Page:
SiOnyx, LLC et al. v. Hamamatsu Photonics K.K., et al. (15-cv-13488).

Closing out this dispute, at least at the District Court, Final Judgement was entered awarding SiOnyx:

  • $1,377,109 in contractual and unjust enrichment damages plus $1,752,017 in pre-judgment interest for a total of $3,129,126;
  • post-judgment interest at 2.4% pursuant to 28 U.S.C. §1961, with an accounting of post-verdict sales to occur;
  • judgment that the ‘467 patent was willfully infringed;
  • addition of Dr. James Carey as co-inventor of the ‘467 patent;
  • ownership of nine U.S. patents; and
  • a permanent injunction barring infringement of all ten patents by Hamamatsu.

Let the appellate process begin…

Foss v. Spencer Brewery et al. (18-cv-40125).

In 2018, Cynthia Foss, who does graphic design work as Hunter Foss Design filed a pro se complaint in state court against Spencer Brewery, St. Joseph Abbey, Ruggles Media, Northeastern University, Cup of Julie Show, and Big Eastern Exposition (known as the “Big E”), accusing each of copyright infringement, tortious interference with business relations, defamation and violation of 93A. Foss contends that she owns the copyright in graphic compositions that were commissioned by Spencer Brewery, located within St. Joseph’s Abbey, of a stained-glass wall found in the Abbey, with the composition to be displayed at Spencer Brewery’s exhibit room at the 2016 Big E. Foss asserted that Spencer modified the composition, displayed it in places not contemplated by the agreement between Foss and Spencer, and by using the composition in an electronic display continuously since 2016. Cup of Julie, a marketing business, and Ruggles Media, which is associated with Northeastern University. After the case was removed to federal court, Judge Hillman dismissed the state law claims with prejudice as against the Big E and Cup of Julie, and Foss filed an amended complaint alleging claims only for copyright infringement against the two. Subsequently, he granted motions to dismiss and for judgment on the pleadings, which Foss did not oppose – while the dismissal motion was pending, she instead filed a motion for default, apparently (and incorrectly) thinking that the motion to dismiss did not abrogate the need to answer the complaint. Following dismissal, the Big E filed a Bill of Costs under Fed. R. Civ. P. 54(d) and 28 U.S.C. §1920, seeking $1835 in costs. Noting that he had discretion to refuse to award costs despite the presumption that costs be awarded, Judge Hillman denied request despite Foss having not filed a motion for disallowance, because four of the six categories of costs sought were plainly not recoverable under the statute. He found that the Bill of Costs was thus not filed in good faith, but instead evidenced punitive intent, and denied the bill in total.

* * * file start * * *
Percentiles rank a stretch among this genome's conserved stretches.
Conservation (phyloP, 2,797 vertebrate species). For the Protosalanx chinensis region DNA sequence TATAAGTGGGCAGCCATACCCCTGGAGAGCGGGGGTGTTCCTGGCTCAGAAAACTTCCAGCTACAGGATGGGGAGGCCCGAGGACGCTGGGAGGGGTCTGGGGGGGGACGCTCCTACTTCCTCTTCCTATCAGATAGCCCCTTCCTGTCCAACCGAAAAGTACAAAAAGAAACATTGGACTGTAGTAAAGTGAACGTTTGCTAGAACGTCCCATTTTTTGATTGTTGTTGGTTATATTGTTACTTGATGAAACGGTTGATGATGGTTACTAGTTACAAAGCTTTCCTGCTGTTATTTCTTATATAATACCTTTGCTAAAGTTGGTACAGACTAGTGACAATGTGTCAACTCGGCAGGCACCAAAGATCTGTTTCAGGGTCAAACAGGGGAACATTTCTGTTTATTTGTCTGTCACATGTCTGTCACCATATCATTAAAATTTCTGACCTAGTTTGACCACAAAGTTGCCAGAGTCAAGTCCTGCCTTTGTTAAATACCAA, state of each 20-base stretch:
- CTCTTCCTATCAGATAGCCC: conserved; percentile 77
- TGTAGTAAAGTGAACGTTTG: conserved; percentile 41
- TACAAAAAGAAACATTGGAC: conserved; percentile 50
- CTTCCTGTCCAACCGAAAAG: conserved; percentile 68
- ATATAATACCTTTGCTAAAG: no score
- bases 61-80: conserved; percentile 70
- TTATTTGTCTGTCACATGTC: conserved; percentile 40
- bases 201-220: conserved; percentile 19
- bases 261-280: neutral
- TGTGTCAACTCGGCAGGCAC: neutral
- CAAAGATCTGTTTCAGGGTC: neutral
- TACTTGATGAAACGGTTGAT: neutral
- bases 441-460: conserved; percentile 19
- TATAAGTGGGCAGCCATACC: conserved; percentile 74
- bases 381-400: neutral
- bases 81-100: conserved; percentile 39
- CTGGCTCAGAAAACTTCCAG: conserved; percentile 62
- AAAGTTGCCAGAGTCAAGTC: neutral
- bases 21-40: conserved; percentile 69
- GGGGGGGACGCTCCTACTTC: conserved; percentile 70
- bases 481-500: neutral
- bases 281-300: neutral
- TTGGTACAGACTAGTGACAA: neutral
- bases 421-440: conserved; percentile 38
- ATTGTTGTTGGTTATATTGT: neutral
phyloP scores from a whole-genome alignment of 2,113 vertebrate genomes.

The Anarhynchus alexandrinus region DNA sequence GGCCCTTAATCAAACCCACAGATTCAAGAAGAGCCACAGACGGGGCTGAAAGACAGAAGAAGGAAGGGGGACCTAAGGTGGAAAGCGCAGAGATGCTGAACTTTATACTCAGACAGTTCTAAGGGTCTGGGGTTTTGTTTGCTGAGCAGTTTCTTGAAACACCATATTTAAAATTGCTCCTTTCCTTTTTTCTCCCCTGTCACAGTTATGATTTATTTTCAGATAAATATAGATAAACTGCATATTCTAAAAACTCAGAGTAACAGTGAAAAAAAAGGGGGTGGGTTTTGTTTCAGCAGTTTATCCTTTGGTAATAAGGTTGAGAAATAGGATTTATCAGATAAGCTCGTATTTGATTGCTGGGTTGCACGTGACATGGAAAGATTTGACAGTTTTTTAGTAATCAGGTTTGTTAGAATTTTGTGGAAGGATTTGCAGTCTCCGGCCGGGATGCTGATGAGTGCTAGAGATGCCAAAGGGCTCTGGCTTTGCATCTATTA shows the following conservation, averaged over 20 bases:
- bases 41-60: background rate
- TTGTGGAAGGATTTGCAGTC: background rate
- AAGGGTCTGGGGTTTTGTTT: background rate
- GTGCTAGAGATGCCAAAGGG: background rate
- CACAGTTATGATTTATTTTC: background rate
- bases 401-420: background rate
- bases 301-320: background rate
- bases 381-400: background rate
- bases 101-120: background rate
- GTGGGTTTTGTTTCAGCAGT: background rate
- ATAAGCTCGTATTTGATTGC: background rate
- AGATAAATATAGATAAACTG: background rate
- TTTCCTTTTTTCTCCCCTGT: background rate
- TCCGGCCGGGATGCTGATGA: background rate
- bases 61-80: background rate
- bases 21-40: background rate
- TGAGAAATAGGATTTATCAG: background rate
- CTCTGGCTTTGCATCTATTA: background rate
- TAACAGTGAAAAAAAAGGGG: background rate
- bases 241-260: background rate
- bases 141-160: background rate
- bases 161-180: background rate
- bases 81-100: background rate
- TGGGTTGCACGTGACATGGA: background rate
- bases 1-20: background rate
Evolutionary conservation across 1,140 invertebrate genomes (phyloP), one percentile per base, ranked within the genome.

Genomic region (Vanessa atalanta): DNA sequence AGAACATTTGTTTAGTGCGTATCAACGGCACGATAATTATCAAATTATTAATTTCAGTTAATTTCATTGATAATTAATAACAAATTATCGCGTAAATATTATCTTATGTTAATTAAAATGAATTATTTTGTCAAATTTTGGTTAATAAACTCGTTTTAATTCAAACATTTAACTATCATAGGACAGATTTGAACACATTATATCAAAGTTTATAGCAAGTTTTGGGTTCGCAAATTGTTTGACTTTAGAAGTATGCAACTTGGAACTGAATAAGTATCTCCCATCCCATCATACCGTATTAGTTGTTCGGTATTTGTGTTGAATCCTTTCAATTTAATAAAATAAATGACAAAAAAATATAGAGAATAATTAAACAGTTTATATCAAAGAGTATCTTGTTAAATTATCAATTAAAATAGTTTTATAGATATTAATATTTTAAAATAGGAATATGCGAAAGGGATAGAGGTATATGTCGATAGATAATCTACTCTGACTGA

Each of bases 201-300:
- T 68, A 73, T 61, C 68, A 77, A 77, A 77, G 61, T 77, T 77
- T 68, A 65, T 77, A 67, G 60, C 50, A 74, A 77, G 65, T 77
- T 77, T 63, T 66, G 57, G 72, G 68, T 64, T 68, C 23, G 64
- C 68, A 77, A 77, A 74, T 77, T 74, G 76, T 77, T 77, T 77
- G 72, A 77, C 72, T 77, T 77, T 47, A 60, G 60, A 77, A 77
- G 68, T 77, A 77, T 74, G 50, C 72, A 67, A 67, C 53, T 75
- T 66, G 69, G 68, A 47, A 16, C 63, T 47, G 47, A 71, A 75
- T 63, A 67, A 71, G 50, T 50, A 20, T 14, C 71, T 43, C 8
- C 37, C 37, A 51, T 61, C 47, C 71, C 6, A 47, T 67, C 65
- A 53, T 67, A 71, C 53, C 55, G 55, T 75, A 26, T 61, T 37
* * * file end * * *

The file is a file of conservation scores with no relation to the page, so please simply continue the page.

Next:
Foss has filed two other pro se copyright cases in Massachusetts, one of which was dismissed for failure to timely serve or to timely seek an extension to serve (and which asserted claims that were time-barred, implausible and/or preempted); the second was dismissed for failure to state a claim when Foss failed to oppose the motion to dismiss, but Foss was successful in having the case reopened and is presently seeking a preliminary injunction.

SiOnyx, LLC et al. v. Hamamatsu Photonics K.K., et al. (15-cv-13488).